• Professor/Supervisor Smith,

      Just making sure everything is still going smoothly with the recs.  If you need any additional information or clarification just let me know.

      Again, thank you so much for everything.

      All the best,


  • DO NOT take this to the extreme and start to hound your recommenders.  This will just annoy them and rush them, resulting in a worse letter for you either way.

Use the “batch” method

  • Hopefully, you are applying to more than 1 or 2 b-schools.  Usually, applicants shoot for 6-8.  That is a lot of recommendations to write, especially if the schools have different prompts (which some have).  Group your schools together based on when the applications are due and send them to your recommenders in batches.  For example, here are some of the deadlines for this past application year:
  • Harvard Business School (Sep 9)

    Yale SOM (Sep 18)

    MIT (Sep 23)

    Stanford GSB (Oct 1)

    Cornell (Johnson)  (Oct 1)

    UPenn (Wharton) (Oct 1)

    NYU (October 15) 

    Columbia (Jan 7)

  • So, you could let your recommenders know of your plan to apply to all of these schools during your early correspondence regarding your application, but then segment your schools by date and inform your recommenders accordingly.  For example, you could have your recommenders focus on Harvard, Yale, and MIT first, then move on to Stanford, Cornell, Wharton, and NYU, and then come back and focus on Columbia last.  Breaking them up like this just makes it more manageable for your recommenders and is a more organized process than dumping 8 schools on them at once and hoping they keep the dates straight.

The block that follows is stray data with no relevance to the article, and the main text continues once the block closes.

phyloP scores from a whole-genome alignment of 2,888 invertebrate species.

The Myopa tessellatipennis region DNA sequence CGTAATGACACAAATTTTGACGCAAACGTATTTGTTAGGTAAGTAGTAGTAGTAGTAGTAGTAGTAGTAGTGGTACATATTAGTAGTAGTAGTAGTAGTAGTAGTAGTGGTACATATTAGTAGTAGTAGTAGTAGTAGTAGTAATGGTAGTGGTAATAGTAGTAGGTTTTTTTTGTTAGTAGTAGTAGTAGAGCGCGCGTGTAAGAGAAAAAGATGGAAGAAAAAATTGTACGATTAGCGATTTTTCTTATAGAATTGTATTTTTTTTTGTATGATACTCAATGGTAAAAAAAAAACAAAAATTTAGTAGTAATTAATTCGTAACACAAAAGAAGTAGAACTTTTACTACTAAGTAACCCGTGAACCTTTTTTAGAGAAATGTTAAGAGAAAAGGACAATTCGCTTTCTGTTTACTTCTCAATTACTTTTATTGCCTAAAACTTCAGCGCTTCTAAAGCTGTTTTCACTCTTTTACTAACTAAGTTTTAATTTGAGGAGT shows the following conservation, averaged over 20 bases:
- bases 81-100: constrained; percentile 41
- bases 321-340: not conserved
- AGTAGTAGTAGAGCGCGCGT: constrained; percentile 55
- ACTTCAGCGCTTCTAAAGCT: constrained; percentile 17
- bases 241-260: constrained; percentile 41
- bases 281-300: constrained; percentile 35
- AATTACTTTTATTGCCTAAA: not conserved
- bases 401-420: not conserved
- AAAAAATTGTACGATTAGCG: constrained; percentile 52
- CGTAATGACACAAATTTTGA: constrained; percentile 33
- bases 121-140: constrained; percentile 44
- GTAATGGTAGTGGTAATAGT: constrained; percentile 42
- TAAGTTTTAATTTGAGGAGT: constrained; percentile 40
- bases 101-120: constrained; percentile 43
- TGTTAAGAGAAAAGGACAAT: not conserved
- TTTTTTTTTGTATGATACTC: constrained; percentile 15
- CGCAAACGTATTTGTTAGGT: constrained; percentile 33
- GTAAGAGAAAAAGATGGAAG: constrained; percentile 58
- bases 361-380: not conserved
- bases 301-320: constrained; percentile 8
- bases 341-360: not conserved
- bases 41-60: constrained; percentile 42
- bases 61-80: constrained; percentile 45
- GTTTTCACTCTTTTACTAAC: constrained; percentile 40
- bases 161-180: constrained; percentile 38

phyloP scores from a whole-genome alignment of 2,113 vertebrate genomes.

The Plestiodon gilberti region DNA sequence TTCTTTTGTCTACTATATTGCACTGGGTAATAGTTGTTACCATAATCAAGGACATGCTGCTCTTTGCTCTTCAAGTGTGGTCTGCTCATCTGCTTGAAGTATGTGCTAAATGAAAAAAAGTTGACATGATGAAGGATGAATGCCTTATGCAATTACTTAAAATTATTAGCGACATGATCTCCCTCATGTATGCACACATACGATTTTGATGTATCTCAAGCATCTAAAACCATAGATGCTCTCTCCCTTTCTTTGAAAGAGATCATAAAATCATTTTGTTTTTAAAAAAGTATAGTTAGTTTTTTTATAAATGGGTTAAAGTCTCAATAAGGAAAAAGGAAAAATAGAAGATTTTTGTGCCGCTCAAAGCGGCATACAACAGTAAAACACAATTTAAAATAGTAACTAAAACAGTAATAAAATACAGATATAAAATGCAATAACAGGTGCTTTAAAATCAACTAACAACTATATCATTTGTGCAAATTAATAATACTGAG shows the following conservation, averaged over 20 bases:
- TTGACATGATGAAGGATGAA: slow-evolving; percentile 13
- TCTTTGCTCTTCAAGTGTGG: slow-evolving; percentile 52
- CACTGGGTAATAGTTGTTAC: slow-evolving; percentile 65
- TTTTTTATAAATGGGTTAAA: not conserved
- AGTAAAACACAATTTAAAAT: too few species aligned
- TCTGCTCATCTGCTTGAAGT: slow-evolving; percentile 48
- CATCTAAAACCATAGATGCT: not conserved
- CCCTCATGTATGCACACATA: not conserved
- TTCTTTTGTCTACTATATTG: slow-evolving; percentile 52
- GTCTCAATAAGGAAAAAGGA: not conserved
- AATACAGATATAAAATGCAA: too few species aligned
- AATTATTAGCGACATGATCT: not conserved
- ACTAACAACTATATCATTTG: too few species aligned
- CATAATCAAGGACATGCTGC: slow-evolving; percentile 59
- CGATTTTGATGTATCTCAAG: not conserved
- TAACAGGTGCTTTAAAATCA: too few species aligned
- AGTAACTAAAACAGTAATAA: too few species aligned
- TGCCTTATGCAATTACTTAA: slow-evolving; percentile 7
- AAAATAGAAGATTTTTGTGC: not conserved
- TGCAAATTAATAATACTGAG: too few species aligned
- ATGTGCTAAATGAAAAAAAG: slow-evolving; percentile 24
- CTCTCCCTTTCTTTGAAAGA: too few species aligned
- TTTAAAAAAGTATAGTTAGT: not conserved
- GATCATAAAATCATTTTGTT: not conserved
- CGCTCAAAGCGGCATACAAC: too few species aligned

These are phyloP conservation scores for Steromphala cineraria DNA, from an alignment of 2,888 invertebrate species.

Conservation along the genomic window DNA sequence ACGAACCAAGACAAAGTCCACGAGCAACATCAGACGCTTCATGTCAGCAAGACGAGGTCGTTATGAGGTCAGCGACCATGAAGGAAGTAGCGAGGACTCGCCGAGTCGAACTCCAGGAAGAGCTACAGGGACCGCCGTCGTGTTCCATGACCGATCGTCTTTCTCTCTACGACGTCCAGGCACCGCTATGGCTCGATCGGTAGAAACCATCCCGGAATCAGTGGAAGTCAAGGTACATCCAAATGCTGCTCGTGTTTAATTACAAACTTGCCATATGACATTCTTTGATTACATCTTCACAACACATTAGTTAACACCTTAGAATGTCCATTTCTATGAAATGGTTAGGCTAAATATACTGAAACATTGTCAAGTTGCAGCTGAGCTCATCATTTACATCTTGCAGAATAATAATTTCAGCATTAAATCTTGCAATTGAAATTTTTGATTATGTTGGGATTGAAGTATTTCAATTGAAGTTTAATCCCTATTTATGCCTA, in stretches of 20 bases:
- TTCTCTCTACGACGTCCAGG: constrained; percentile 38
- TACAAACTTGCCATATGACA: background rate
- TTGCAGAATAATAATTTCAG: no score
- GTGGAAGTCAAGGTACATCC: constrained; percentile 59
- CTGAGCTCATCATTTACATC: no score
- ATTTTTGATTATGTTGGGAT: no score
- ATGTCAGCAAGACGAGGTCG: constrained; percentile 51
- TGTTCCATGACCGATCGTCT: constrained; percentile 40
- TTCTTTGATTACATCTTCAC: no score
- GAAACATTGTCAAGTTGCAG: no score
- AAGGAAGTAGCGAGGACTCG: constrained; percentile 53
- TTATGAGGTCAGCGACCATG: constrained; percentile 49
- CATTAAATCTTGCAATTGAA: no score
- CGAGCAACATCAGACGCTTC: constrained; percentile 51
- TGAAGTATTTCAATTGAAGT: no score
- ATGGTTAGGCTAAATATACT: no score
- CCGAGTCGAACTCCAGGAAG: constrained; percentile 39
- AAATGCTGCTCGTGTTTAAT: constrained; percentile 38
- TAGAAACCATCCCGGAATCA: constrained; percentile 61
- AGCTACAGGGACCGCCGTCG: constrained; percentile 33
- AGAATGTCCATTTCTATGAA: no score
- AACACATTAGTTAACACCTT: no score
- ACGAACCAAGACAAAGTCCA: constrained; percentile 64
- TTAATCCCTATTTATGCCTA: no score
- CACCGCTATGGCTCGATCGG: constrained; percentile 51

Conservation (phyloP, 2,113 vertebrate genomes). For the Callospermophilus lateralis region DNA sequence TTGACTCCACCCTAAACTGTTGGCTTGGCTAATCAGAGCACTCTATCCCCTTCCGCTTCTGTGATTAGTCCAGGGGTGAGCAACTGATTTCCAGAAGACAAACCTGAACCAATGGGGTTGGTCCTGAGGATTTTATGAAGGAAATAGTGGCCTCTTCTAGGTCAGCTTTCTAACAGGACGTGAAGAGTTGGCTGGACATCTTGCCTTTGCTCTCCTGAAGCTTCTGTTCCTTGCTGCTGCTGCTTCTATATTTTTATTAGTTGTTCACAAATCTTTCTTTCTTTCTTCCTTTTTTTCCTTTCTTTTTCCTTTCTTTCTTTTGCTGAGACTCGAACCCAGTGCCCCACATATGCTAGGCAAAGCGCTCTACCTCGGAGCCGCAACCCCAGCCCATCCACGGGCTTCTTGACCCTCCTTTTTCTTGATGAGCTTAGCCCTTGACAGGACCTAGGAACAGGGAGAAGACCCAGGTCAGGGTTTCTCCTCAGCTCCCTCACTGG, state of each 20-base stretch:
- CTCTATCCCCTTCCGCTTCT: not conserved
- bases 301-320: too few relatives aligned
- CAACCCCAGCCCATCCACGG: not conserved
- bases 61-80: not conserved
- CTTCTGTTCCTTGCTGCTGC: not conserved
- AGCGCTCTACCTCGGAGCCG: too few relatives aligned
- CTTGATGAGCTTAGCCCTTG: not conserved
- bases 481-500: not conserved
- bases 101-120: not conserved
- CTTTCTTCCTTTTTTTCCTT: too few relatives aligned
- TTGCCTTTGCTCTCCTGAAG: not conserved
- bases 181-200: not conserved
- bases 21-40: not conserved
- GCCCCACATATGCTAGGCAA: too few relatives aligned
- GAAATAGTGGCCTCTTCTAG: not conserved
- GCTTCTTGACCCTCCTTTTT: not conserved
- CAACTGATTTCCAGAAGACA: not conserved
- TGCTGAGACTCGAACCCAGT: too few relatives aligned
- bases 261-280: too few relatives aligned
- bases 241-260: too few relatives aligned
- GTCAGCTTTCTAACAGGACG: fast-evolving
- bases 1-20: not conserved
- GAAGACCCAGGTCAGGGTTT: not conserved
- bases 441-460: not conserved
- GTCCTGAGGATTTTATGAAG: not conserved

Tell them about copy and paste

  • Inform your recommenders that while you need each application tailored to each school, it is also OK to reuse pieces of your recommendation from one school in another application when the applications overlap.  Most recommenders will do this anyway, but it can also help quell their fears about writing 8 recommendations that are all supposed to be stellar.

Waive your right to view

  • When you submit your recommenders’ names and emails to the schools you’re applying to, you’ll be asked if you wish to waive your right to view the recommendation or not.  Waive it.  You do not want these schools thinking you had any part in crafting your own recommendation, and waiving your right to view the recommendation helps you in that regard.

Thank, thank, thank

  • Throughout the process, be sure to let your recommenders know just how thankful you are of all the work they’re doing for you and how important that is to you.  Send a small thank you after each submission (you’ll get an email from the school you’re applying to each time a letter is submitted on your behalf), and once they submit all of your recommendations, send the big thank you!  I recommend Wine Country Gift Baskets.  You can find some great thank you baskets for pretty cheap.  This giant chocolate basket is only $20, well worth it to show your appreciation.


  • After putting so much work into your recommendations, your recommenders now kind of have a stake in your admissions.  They want to know if their hard work paid off as much as yours.  Be sure to let them know where you are admitted and, ultimately, where you elect to attend.